I met a lot of people on this trip. People came up to me and spoke flawless Ukrainian. Ukrainians from Dnipro, Kyiv, and other places. They have not forgotten the language. Moreover, they speak it regularly; in this way, they are trying to support Ukraine. There were many social events, many striking impressions. For me, this reconfirmed the idea that in every society, especially in Israel, things are not so straightforward. Ukraine must put in a lot of effort in order to achieve the necessary level of recognition and understanding of our culture and of the country in general. The Israeli government, especially the current one, is not interested in supporting Ukraine. It is casting about for various excuses and explanations as to why they cannot. I understand that there are global issues and great politics. But, in my opinion, Ukraine was counting on Israel's support. That has not happened so far. There are many different factors at play here. But, once again, Ukraine's presence in Israel's information and cultural space would help form a pro-Ukrainian lobby.
"War, like litmus paper, clarifies everything"
Vasyl Makhno: When I look at what is happening in Ukraine (the war and corruption issues), I'm embarrassed. In Poland, for example, there are questions concerning the Ukrainians, that they [the Poles] are prepared to welcome our women and children, but what are Ukrainian men doing there? I am seeing the same thing in the U.S. Recently, one program brought in a considerable number of healthy, undamaged men liable for military service. We, too, should be asking ourselves these pointed and unpleasant questions. Because, despite the fact that Ukraine was promised a lot of everything at the recent NATO summit in Vilnius, the West does not understand what is happening in our country. Why are such diffusive movements happening? These are top-priority questions for us. No one will give us the answers to them. Right now, the rebirth of the country is taking place.
Ukraine is a post-Soviet country with all kinds of shortcomings and nuances. Russian propaganda plays on all this.
War, like litmus paper, clarifies everything, from the positive to the negative. That is how it has always been. We inherited many different problems throughout the entire colonial period of dependence on various empires, the most recent one being the Soviet Union. The rebirth of Ukraine is taking place before our very eyes. It is painful and will definitely last some more time.
"Yes, we have joined the global community"
Vasyl Makhno: After 24 February , the U.S. opened its doors in cultural terms to Ukrainian writers, musicians, and artists. This was a sincere exchange of handshakes. As far as I know, leading American publishers eagerly began issuing the works of Ukrainian authors in translation. This increased in arithmetic progression. I always thought that this was a credit. Constantly harping on the topic of the war will not work. And it is not enough. There will come a moment when the Western world will be looking at all these things in a different way; they will approach Ukrainian creativity more selectively. So, the following question arises: What can we, the Ukrainian culture, propose to the world, and to what extent are we ready to join this community? This is about quality. For me, everything that has taken place on the cultural front in this last year and a half has been encouraging. In a certain sense, it is continuing. There are grounds for saying, "Yes, we have joined the global community."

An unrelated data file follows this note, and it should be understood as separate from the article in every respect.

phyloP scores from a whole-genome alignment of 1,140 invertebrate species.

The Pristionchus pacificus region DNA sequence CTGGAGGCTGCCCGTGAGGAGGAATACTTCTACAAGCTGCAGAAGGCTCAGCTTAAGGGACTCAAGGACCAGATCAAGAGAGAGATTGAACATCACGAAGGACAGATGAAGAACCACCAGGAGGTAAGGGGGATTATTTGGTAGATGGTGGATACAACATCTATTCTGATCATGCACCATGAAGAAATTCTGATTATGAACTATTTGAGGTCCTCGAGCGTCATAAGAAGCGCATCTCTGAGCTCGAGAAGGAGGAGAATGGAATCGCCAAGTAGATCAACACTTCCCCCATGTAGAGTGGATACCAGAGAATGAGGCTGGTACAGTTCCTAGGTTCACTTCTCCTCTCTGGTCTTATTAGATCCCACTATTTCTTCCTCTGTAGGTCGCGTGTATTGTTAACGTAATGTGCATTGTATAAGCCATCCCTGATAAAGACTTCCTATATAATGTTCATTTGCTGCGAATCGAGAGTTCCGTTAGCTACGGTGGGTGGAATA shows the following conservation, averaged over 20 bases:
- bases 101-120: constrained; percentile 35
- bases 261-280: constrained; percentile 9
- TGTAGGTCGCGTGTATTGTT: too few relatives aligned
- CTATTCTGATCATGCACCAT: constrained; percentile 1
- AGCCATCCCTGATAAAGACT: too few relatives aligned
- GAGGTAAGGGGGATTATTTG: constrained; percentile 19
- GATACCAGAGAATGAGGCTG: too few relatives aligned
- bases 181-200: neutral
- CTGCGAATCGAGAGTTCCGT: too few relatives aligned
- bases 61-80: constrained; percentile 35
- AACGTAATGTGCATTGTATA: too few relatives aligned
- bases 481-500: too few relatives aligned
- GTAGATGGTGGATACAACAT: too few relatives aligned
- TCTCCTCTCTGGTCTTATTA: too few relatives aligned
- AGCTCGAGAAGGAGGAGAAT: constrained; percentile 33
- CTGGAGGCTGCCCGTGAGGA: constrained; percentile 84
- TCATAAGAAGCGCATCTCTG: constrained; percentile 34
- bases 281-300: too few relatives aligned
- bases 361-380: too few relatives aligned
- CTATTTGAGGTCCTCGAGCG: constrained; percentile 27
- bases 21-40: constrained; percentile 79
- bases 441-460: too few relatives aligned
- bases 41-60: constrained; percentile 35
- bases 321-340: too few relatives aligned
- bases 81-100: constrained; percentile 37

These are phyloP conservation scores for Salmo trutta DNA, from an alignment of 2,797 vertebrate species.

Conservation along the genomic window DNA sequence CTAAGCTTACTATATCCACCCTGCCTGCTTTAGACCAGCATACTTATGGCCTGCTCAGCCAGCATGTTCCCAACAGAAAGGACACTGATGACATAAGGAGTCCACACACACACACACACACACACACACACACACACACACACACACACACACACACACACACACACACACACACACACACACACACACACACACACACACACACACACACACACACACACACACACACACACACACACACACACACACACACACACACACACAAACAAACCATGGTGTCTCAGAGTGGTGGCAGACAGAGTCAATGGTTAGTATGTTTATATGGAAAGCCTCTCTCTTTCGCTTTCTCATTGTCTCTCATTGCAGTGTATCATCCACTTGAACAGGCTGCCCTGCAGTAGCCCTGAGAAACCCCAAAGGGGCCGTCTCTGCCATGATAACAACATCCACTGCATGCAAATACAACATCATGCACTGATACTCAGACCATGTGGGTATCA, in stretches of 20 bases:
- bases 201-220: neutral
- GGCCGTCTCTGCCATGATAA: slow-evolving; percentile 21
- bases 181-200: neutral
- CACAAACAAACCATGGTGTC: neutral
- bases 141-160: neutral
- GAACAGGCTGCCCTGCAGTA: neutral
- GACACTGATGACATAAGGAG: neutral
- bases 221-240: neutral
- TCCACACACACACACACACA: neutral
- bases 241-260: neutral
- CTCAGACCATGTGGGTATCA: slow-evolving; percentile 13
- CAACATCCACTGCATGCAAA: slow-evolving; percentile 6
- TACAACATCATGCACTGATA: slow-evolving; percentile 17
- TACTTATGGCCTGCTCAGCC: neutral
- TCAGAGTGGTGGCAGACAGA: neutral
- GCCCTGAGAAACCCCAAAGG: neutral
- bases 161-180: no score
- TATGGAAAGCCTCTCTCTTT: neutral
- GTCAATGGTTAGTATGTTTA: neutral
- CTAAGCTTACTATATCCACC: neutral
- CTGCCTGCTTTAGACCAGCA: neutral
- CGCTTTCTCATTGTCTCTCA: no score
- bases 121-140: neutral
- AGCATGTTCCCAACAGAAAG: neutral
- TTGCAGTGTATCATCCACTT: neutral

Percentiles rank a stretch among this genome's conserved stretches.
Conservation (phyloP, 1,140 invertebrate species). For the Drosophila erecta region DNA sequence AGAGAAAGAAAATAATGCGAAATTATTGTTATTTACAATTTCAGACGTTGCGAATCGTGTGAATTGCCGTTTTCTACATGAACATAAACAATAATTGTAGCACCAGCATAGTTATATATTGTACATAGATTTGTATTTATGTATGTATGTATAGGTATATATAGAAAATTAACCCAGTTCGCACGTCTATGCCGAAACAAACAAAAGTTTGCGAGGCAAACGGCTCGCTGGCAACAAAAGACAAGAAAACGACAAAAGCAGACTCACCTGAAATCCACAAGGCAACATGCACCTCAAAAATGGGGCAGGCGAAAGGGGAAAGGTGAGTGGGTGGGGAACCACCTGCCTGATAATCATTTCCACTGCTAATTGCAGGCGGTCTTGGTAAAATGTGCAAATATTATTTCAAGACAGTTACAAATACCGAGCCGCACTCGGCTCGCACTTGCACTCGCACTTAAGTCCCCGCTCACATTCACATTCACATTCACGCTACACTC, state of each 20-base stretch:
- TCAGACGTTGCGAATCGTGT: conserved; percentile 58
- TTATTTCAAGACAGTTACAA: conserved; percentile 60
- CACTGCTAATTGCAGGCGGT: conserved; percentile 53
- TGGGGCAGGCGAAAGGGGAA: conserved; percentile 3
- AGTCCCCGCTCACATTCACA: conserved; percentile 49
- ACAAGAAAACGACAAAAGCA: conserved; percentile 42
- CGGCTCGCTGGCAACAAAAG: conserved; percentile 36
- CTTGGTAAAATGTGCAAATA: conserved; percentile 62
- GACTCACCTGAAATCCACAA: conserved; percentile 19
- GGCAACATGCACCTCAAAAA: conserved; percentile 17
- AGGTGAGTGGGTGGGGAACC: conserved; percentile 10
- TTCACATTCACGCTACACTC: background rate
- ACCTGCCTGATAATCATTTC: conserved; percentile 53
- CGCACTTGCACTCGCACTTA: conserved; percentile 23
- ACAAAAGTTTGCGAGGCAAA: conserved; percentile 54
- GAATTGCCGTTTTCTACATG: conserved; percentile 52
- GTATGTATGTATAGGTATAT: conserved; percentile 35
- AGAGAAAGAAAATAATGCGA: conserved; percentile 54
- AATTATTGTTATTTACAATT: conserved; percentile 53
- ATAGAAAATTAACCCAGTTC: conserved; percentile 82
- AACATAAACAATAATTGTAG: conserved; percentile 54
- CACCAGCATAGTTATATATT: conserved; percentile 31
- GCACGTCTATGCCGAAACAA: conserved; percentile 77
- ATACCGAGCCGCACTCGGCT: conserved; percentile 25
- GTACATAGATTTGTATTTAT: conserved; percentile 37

"Prose can make a person think"
Vasyl Makhno: I am optimistic that we can truly be full-fledged participants in the global cultural process. Of course, the war theme will be relevant to Ukrainians for many more years and, obviously, for the world. We should rethink everything that is happening right now. In my view, deeper understanding will come later. Ukrainian prose should deal with this, because prose specifically is the objectivist view. Understanding tragic events in artistic terms is more relevant than mass media. Mass media is information that disappears quickly. I am convinced that artistic creativity is more long-lasting. It provides grounds for reflection. This understanding will help avoid mistakes in the future. We are seeing that wars in Europe appear every thirty to fifty years. The frequency was established back in the days of the Roman Empire. It is difficult to say what the mechanism for avoiding this is.
But I am convinced that fiction can force a person to think and to draw certain conclusions.
This transcript has been edited for length and clarity.
This program is created with the support of Ukrainian Jewish Encounter (UJE), a Canadian charitable non-profit organization.
Originally appeared in Ukrainian (Hromadske Radio podcast) here.
Translated from the Ukrainian by Marta D. Olynyk